Electromagnetic generators works on the principle of electromagnetic induction which was first discovered by Faraday in 1831, is the generation of electric current in a conductor located within a magnetic field. The conductor typically takes the form of a coil and generates electricity because of the change in the magnetic field or due to the relative movement of the magnet and coil. The amount of electricity generated within a coil depends upon the strength of the magnetic field, number of turns in a coil and the velocity of the relative movement between the magnet and the coil. One of the most effective methods for energy harvesting is to produce electromagnetic induction by means of permanent magnets, a coil and a resonating cantilever beam [17] . Williams [18] describes an electromagnetic transducer of size around (5 mm × 5 mm × 1 mm) and the harmonic analysis was undertaken in order to assess the viability of the device. For a typical device, the predicted power generation was 1 µW for an excitation frequency of 70 Hz, and 100 µW at 330 Hz. Shearwood et al. [19] have fabricated a generator which comprises of a flexible circular membrane, which was bulk micromachined on a GaAs substrate coated with a 7 µm layer of polyimide. A SmCo magnet, having a mass of 2.4 × 10−3 Kg, was attached to the underside of the membrane. The planar Au coil had 13 turns and was patterned on a separate wafer. The device was tested and generated 0.3 µW at excitation frequency of 4.4 kHz. El-Hami describes the simulation, modeling, fabrication and characterization of a vibration based electromechanical power generator which is shown in Figure 3. The device comprises a cantilever beam fixed at one end and supporting a pair of NdFeB magnets on a c-shaped core at the free end. The coil is made up of many turns of enameled copper wire and is fixed in position between the poles of the magnets. The device is shown below. It was found that power generation in excess of 1 mW for a volume of 240 mm3 at a vibration frequency of 320 Hz was obtained [19] .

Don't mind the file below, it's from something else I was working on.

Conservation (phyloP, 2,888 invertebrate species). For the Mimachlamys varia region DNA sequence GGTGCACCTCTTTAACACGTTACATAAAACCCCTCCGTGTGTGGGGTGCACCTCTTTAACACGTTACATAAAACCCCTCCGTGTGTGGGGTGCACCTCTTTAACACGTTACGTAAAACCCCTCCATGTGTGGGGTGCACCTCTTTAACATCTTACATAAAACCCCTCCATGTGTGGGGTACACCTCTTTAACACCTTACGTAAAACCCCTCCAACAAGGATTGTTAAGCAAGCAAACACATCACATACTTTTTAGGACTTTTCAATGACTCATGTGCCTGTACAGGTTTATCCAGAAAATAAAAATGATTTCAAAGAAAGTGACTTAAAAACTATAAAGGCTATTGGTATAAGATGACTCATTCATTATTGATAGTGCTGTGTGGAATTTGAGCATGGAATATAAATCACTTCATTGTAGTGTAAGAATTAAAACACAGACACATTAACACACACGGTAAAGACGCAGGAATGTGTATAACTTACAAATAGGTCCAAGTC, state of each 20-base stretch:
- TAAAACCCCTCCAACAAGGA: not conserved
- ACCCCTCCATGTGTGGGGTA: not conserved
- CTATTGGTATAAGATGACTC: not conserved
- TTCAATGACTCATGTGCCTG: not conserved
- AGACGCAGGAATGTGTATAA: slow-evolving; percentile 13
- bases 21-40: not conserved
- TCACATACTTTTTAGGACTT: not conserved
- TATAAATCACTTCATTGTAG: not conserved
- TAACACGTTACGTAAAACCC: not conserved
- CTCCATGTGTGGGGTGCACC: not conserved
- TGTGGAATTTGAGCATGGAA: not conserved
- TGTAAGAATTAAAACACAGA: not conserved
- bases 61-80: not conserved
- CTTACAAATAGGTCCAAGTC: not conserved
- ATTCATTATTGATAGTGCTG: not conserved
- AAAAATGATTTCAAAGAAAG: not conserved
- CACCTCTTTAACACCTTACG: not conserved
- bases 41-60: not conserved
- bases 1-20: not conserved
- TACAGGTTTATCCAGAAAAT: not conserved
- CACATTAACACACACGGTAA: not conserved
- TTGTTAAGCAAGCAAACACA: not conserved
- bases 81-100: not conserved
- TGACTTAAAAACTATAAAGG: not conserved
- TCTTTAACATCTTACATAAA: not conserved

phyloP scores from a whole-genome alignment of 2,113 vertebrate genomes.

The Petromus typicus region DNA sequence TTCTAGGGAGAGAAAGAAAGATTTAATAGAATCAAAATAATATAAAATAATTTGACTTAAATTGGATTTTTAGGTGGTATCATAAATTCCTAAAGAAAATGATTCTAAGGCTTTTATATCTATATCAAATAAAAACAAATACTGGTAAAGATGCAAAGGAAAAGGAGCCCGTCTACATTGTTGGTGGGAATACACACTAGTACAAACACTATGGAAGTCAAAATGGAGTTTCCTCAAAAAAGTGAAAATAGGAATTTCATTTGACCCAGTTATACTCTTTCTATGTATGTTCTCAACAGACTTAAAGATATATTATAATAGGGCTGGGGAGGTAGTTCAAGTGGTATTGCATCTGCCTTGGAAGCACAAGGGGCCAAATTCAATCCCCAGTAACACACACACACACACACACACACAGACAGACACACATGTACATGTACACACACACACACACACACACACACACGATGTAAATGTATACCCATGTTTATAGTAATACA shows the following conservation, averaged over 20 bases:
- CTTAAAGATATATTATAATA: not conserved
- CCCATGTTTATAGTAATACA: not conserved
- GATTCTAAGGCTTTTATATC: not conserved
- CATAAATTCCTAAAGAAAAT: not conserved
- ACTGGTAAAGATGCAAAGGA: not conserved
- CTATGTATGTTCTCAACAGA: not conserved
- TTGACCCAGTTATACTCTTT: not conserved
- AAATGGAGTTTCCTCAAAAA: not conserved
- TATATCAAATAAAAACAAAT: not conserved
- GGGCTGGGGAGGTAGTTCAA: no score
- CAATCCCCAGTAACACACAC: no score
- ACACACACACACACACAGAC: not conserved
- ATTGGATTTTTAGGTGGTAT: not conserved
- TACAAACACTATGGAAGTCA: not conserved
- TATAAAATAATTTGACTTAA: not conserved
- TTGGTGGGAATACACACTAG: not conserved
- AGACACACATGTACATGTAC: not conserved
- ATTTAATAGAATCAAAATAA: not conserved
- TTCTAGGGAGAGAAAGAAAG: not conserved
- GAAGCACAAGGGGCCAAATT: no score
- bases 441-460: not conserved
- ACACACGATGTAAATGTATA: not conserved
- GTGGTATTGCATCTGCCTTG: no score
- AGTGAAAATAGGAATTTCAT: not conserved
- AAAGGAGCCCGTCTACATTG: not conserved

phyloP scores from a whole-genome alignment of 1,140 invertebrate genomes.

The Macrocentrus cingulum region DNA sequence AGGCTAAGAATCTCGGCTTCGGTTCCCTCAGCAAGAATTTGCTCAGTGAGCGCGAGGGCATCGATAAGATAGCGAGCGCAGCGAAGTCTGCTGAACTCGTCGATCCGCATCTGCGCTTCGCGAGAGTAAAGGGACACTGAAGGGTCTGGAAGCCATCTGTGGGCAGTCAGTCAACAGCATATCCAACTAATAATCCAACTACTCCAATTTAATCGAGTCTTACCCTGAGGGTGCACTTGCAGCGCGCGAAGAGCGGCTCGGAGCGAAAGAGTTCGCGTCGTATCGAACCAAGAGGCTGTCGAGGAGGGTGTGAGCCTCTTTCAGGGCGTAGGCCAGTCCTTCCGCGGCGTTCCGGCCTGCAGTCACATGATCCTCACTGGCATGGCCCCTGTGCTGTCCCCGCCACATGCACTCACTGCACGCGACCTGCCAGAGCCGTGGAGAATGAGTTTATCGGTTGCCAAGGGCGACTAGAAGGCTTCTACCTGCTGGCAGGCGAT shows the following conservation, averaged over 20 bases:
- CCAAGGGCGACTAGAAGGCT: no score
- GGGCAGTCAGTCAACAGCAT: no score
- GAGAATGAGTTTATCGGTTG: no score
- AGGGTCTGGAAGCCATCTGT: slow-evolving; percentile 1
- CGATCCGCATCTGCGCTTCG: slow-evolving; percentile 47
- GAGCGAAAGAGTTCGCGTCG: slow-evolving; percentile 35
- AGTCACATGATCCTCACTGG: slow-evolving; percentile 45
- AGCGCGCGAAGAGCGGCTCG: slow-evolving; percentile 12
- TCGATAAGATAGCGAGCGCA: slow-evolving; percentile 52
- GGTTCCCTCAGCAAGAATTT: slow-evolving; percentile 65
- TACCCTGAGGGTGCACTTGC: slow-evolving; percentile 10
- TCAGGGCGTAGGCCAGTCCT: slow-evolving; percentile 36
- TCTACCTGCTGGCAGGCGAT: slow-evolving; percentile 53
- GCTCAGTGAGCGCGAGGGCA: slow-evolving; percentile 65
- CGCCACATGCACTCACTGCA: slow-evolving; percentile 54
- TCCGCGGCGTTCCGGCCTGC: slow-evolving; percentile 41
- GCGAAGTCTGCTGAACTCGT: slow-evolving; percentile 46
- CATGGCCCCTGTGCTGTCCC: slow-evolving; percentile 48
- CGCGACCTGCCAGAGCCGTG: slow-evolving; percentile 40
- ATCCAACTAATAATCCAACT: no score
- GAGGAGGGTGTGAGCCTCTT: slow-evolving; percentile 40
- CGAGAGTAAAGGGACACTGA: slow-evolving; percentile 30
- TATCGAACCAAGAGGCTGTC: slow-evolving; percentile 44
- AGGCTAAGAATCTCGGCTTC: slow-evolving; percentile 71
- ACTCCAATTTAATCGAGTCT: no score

4. Electrostatic Generators

An electrostatic generator, shown in Figure 4, work on the principle of electrostatic induction and the basis of

Figure 3. The electromagnetic generator proposed by El-Hami [19] .

Figure 4. Simple circuit representation for an electrostatic converter.

electrostatic energy conversion is the variable capacitor. The variable capacitance structure, which will be fabricated with MEMS technology, is driven by mechanical vibrations and oscillates between a maximum capacitance (Cmax) and a minimum capacitance (Cmin). If the charge on the capacitor is constrained, the voltage will increase as the capacitance decreases. If the voltage across the capacitor is constrained, charge will move from the capacitor to a storage device or to the load as the capacitance decreases. In either case, mechanical kinetic energy is converted to electrical energy [20] . Meninger [21] gives a good explanation of the merits of charge constrained conversion versus voltage constrained conversion. A summary characteristic of various electrostatic generators is given in Table 1.

5. Piezoelectric Generators

Piezoelectric generators have been used for many years to convert mechanical energy into electrical energy. The following sections describe the range of piezoelectric generators described in the literature to date. For the purposes of this review, piezoelectric generators have been classified by its size, power output, voltage and its applications on both macro scale and micro scale It begins with a brief description of piezoelectric theory in order to appreciate the different types of generator and the relevant piezoelectric material properties.

5.1. Piezoelectricity